Charleston. W. Vs. Police officers
employed by the Chesapeake A Ohio
railroad in West Virginia have been
ordered to carry rifles as well aa revol
vers to resist efforts of bootleggers and
their agents to bring liquors into this
These officers have also been Instruc
ted to work in squads of four or singly
or in pairs. The orders resulted from
the increased numbers of attempts to
violate the state prohibition laws.
jlLiawWi&S' V'. J... . - ami
Of General Interest .
About Oregon
y-yUUsV"sVsreii,",aii s sisf
Arguments in Favor of Three
New Legislative Acts Art Piled
Salem Arguments In behalf of the
proposed tax limitation amendment.
rural credits amendment and the
amendment to repeal Oregon's 8unday
closing law were filed with Secretary
of 8tate Oleott this week for Inclusion
In the official election pamphlet.
The ta limitation argument
submitted by Robert E. Smith, a
tory of the Oregon Taxpayers' Leajrae,
the rural credits argument by the com
mittee In charge of the Oregon Refer
endum League, and the argument for
the repeal of the Sunday closing law
by Dan Kellaher and Ben A. Bellamy,
of the Independent Retailers'
tion of Portland.
The arcuoeoU for the three pro
posed amendments in part are as fol
Are taxes In Oregon high enough?
Shall we limit their further Increase
to per cent a year? These are the
Questions la considering the State-
Wide Tax Limitation Amendemnt
Oregon's per capita tax is higher
than that of any other state in the
Union. During the past ton years
taxes have increased 87 per cent a
year. Taxes have increased five times
faster than population.
As a result Oregon bas been going
backward In population and wealth for
the pest three years. Last year seven
families left the state to each
family coming into it In the face of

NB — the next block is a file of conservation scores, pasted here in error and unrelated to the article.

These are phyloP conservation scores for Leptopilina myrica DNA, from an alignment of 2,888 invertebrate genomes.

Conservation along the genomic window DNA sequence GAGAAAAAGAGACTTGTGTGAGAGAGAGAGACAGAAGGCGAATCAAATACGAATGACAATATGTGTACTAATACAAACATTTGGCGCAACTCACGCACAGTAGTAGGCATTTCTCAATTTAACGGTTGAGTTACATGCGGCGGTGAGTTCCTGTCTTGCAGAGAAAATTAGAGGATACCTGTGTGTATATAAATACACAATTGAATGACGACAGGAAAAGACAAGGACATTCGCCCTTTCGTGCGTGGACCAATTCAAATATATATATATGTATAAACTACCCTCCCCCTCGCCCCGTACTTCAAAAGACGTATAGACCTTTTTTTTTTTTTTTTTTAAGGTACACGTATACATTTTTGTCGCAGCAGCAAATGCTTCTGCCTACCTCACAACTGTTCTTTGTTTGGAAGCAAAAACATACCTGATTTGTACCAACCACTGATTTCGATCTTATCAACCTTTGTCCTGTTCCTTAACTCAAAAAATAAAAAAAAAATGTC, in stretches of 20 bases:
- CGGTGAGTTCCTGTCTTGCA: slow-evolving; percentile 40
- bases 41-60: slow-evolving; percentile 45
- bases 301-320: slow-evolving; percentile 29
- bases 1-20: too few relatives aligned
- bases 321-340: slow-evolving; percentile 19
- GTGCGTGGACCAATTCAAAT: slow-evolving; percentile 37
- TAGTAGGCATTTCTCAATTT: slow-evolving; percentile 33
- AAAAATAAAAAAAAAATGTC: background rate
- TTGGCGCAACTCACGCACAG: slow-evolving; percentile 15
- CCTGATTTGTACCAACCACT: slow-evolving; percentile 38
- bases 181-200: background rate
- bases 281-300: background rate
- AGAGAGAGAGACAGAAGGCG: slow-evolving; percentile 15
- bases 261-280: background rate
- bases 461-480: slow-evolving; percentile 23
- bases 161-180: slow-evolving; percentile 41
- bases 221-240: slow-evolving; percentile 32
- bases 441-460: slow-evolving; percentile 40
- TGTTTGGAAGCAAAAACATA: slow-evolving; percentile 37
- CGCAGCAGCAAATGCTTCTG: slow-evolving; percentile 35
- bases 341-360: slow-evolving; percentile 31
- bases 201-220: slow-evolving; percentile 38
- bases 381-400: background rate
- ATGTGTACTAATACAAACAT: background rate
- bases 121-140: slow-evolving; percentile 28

these discouraging conditions there are
those who have plans which will result
In still greater increases in our taxes.
Unless a limit U provided the legisla
ture and our public officiate will con
tinue to increase our taxes aa rapidly
aa they have In the past
"The amendment limits the Increase
in taxation to an annual increase not
to exceed six per cent unless a greater
increase ia authorised by the people.
"The farm debt of Oregon, secured
by reel and chattel mortgagee, ia con
servatively estimated at xmwauw.
On this debt the farmers are paying
an averaee rate of about eignt and
one-fourth per cent interest Added
to this the costs of renewal and com
missions, the rate paid ia probably
little under nine and one-fourth per
The rural credits amendment pro
poses to take the burden out of the
farm mortgage at interest of five per
cent The cost of title searching and
aDorsisal wiU be from $10 to $50, ac
cording to the amount of the loan. The
fanner must pay off one per cent of
the oH final sum borrowed each year.
That ia, the payment of six per cent
on the mortgage will pay interest cost
of operation and wipe out tne debt en
tirely in a period of Be years.
'This system would mean to Oregon
an annual saving In interest and mort
gage costs of $750,000. It would mean
an end to the perpetual worry and ex
pense of tnortinga renewing; pracu
eally an end to foreclosures, lost homes
and blighted hopes; better equipped
farms and neater rural prosperity.
"The continuation, of the old blue
law. which will be enforced if not re
pealed, simply means putting the peo
ple of Oregon in a straight-jacket on
Sundays. If not repealed this anti-
auated law will be enforced strictly,
aa it ia now being done in Washington,
Lane. Linn, and other counties in Ore
gon, where now you cannot purchase a
newspaper, a cigar, refreshments, gas
oline ot anything else on Sunday.
"If enforced it means that all mov
ing picture theaters must dose on Sun
days; it means that no baeet'U games
can be played on Sundays; it means
that all pool and billiard parlors, and
bowling alleys or other innocent exer
cising sports and recreations operated
for pay or profit must not operate on
Sundays; it means that Sunday news
papers cannot be printed, sold or deliv
ered on Sundays; it means that all
pleasure resorts and recreation delights
of all kinds. Including picnics, must
cease on Sundays, if entrance f sea or
ehareee are made,
"lee cream, confections, foods or ail
kinds, and regular business of any
kind except medicines, and medicines
only, at drug stores cannot be sold
delivered on Sundays. It means that
yon cannot get a ahoe-ahine, that you
cannot buy a cigar, or candies, or flow
era, on Sundays, unless you can prove